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Apr 20, 2012

Ways Done in the Past - Public Library

The Five-Footway Public Library in Chinatown
A bare-footed young girl reading with concentration

Ways done in the past, present and the future through the investment on education is the greatest universal  development, research and resources to the benefit for mankind.

The purpose of education is therefore to develop our potential and to guide us to understand the resources in the world as well as utilize our potentials and the resources to attain happiness in life.  If there is one important thing that you can do to help your child become a success in school and in life -  it is to encourage him to be a reader and love reading.

The most successful people in the world are voracious readers.  This is no surprise, as reading opens the door to virtually all knowledge.  Moreover, it is the path to lifelong learning.  Helping your child to love reading is one of the most important things you can do as a parent – and it will be worth your time and energy.

Before the increasing number of public libraries built by the National Library over the decades in Singapore,  five-footway libraries were available in various parts of Singapore in town.

Elder sister engrossed with her book

The little boy doesn't bother big brother while he reads...

Avid readers rushing to loan books...
The Raffles Library was located at a section of the National Museum of Singapore in 1849 and it was called the Raffles Library and Museum. 
Magazines and books displayed on wooden racks.
The old National Library and Museum where readers were seated on wooden benches

Young readers at Raffles Library in the 1950s

On 15th Aug 1953, this stone for the National Library was laid by Mr. Lee Kong Chian.

Mr Lee Kong Chian, a renowned Chinese community leader and philanthropist, offered S$350,000 in 1953 towards the founding of the first free public library in Singapore on condition that vernacular languages were promoted and encouraged in the public arena.

His Excellency Yang Di-Pertuan Negara, Inche Yusof bin Ishak officially opened the new red-bricked building and christened as the National Library on 12 November 1960 while Minister of  Culture Mr  S. Rajaratnam looks on.

The VIPs and guests at the opening of the National Library on 12 November, 1960.

Mrs. Hedwig Anuar was appointed the first Singaporean Director of the National Library in April 1960 and served until June 1961.

The Japanese government presented 146 books on various aspects of Japanese life and culture to the National Library - its second donation of books to the library since 1962.  The new gift was handed over by the Japanese Ambassador T. Ueda to Mrs Hedwig Anuar on 18 January, 1967.

Mrs Hedwig Anuar attended the Queenstown Public Library - 40th Anniversary for the cake-cutting celebration in her honour here.

Related blogs:
Key To Knowledge - Libraries for Life
Public Libraries Singapore - "Spot A Reader" "Friends of the Library" .
Reading Carnival @ Changi Simei .

My 7-year-old daughter, enjoy reading at an early age.  "Book Readers - are the last word"

Please note that photos with "For online reference - viewing only" watermark are posted with courtesy photo credit of National Archives of Singapore. With acknowledgement and thanks for sharing these archived photos on this blog.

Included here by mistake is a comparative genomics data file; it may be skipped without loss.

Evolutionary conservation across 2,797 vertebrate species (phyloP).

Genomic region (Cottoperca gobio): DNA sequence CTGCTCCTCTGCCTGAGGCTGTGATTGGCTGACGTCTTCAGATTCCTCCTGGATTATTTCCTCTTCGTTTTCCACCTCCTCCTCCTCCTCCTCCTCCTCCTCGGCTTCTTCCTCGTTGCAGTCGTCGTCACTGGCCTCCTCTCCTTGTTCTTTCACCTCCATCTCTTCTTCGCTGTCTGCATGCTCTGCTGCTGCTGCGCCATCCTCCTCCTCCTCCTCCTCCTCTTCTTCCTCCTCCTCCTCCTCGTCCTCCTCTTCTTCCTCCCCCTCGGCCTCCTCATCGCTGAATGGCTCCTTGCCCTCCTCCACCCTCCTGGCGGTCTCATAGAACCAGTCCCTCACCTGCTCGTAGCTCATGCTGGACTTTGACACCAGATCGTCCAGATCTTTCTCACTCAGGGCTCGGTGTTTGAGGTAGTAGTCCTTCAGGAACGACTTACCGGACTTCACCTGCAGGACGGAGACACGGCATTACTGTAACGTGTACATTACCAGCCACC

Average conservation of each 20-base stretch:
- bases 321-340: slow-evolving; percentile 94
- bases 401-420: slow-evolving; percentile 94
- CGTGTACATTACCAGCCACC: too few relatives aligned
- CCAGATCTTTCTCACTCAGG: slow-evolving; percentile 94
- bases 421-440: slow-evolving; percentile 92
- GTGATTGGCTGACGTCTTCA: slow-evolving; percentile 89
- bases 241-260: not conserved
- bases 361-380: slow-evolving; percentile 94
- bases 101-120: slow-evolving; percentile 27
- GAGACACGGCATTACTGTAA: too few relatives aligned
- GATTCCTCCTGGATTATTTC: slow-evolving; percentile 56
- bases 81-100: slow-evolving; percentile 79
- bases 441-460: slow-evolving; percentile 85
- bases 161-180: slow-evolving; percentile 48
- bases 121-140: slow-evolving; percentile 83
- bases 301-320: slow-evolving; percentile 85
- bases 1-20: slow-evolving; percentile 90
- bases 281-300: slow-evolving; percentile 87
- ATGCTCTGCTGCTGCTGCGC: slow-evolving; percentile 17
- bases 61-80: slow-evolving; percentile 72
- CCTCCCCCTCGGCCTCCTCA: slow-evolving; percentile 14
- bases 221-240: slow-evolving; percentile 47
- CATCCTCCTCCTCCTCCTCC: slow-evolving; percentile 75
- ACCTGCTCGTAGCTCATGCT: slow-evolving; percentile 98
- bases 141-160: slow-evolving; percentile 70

Blogger lim said...

The red brick building of the National Library is etched in the cultural memories of many Singaporeans. It's a cultural heritage that will always be part of Singapore even if the building is no longer there.

In my youth, I and my classmates would make use of the National Library to mug for our exams. As I grew older, the library became a place to read and relax.

My most memorable visit to a library anywhere was a small library right next to a lake. It was so peaceful and relaxing as I read and gazed beyond the vast lake through the glass windows. The library was small but oh so open!

Later on, I did make a suggestion to the NLB to build a small library somewhere along the East Coast Park in place of the Marine Parade Library. It would strictly have no study table, only cushion chairs and a nice cafe so that visitors can read and relax over a cup of coffee. Even one at the West Coast Park would be nice.

April 22, 2012 at 5:22 PM  
Blogger Thimbuktu said...

Thank you Mr Lim for sharing your fond nostalgic memories of the red brick National Library at Stamford Road, Singapore where we grew up and acquired our key to knowledge in Singapore through books and the new media.

Whilst I share your sentimental value of an unique architecturally designed, heritage building in Singapore with strong feelings, the current National Library Building at Victoria Street to cater to our present and future generations to serve the increased growing needs for our peoples and our public library users.

April 23, 2012 at 8:45 AM  
Blogger FL said...

James, I still remember, those storybook stalls set up along 5-foot ways in many parts of our island during the 1950s/1960s. These books are comic formats with few Chinese words, ie. mostly pictures, swordfightings, ghosts, "sea dragon king", monkey gods, "la char", etc. As a kid, I used to borrow these books until I run out of pocket money ! Serious.

April 29, 2012 at 11:56 AM  

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